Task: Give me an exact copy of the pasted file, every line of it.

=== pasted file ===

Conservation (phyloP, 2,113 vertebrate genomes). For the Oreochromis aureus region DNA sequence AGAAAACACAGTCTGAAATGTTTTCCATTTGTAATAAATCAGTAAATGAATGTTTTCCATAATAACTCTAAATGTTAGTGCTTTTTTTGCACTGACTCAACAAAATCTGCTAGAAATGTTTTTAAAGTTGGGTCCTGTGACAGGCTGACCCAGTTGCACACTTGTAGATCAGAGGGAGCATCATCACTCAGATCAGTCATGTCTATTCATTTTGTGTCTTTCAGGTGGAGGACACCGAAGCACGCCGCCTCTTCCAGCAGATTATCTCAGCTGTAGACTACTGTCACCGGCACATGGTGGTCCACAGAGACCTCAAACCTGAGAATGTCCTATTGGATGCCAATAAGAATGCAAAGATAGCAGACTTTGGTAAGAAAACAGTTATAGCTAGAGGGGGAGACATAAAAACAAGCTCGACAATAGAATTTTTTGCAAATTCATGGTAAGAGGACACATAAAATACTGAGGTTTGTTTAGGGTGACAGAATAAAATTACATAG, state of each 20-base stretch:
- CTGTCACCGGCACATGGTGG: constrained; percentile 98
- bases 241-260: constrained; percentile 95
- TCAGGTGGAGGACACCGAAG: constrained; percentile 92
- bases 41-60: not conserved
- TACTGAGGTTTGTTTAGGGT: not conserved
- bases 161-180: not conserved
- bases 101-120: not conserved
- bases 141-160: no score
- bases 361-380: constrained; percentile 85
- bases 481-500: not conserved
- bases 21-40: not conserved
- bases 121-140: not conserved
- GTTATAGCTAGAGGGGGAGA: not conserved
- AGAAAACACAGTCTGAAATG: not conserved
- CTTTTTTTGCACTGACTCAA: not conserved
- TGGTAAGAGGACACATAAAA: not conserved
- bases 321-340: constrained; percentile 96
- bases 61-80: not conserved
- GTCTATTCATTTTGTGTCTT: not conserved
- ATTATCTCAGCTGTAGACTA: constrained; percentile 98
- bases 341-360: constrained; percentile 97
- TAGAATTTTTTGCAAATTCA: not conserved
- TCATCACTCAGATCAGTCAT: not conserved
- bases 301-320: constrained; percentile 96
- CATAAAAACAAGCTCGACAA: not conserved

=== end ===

Conservation (phyloP, 2,113 vertebrate genomes). For the Oreochromis aureus region DNA sequence AGAAAACACAGTCTGAAATGTTTTCCATTTGTAATAAATCAGTAAATGAATGTTTTCCATAATAACTCTAAATGTTAGTGCTTTTTTTGCACTGACTCAACAAAATCTGCTAGAAATGTTTTTAAAGTTGGGTCCTGTGACAGGCTGACCCAGTTGCACACTTGTAGATCAGAGGGAGCATCATCACTCAGATCAGTCATGTCTATTCATTTTGTGTCTTTCAGGTGGAGGACACCGAAGCACGCCGCCTCTTCCAGCAGATTATCTCAGCTGTAGACTACTGTCACCGGCACATGGTGGTCCACAGAGACCTCAAACCTGAGAATGTCCTATTGGATGCCAATAAGAATGCAAAGATAGCAGACTTTGGTAAGAAAACAGTTATAGCTAGAGGGGGAGACATAAAAACAAGCTCGACAATAGAATTTTTTGCAAATTCATGGTAAGAGGACACATAAAATACTGAGGTTTGTTTAGGGTGACAGAATAAAATTACATAG, state of each 20-base stretch:
- CTGTCACCGGCACATGGTGG: constrained; percentile 98
- bases 241-260: constrained; percentile 95
- TCAGGTGGAGGACACCGAAG: constrained; percentile 92
- bases 41-60: not conserved
- TACTGAGGTTTGTTTAGGGT: not conserved
- bases 161-180: not conserved
- bases 101-120: not conserved
- bases 141-160: no score
- bases 361-380: constrained; percentile 85
- bases 481-500: not conserved
- bases 21-40: not conserved
- bases 121-140: not conserved
- GTTATAGCTAGAGGGGGAGA: not conserved
- AGAAAACACAGTCTGAAATG: not conserved
- CTTTTTTTGCACTGACTCAA: not conserved
- TGGTAAGAGGACACATAAAA: not conserved
- bases 321-340: constrained; percentile 96
- bases 61-80: not conserved
- GTCTATTCATTTTGTGTCTT: not conserved
- ATTATCTCAGCTGTAGACTA: constrained; percentile 98
- bases 341-360: constrained; percentile 97
- TAGAATTTTTTGCAAATTCA: not conserved
- TCATCACTCAGATCAGTCAT: not conserved
- bases 301-320: constrained; percentile 96
- CATAAAAACAAGCTCGACAA: not conserved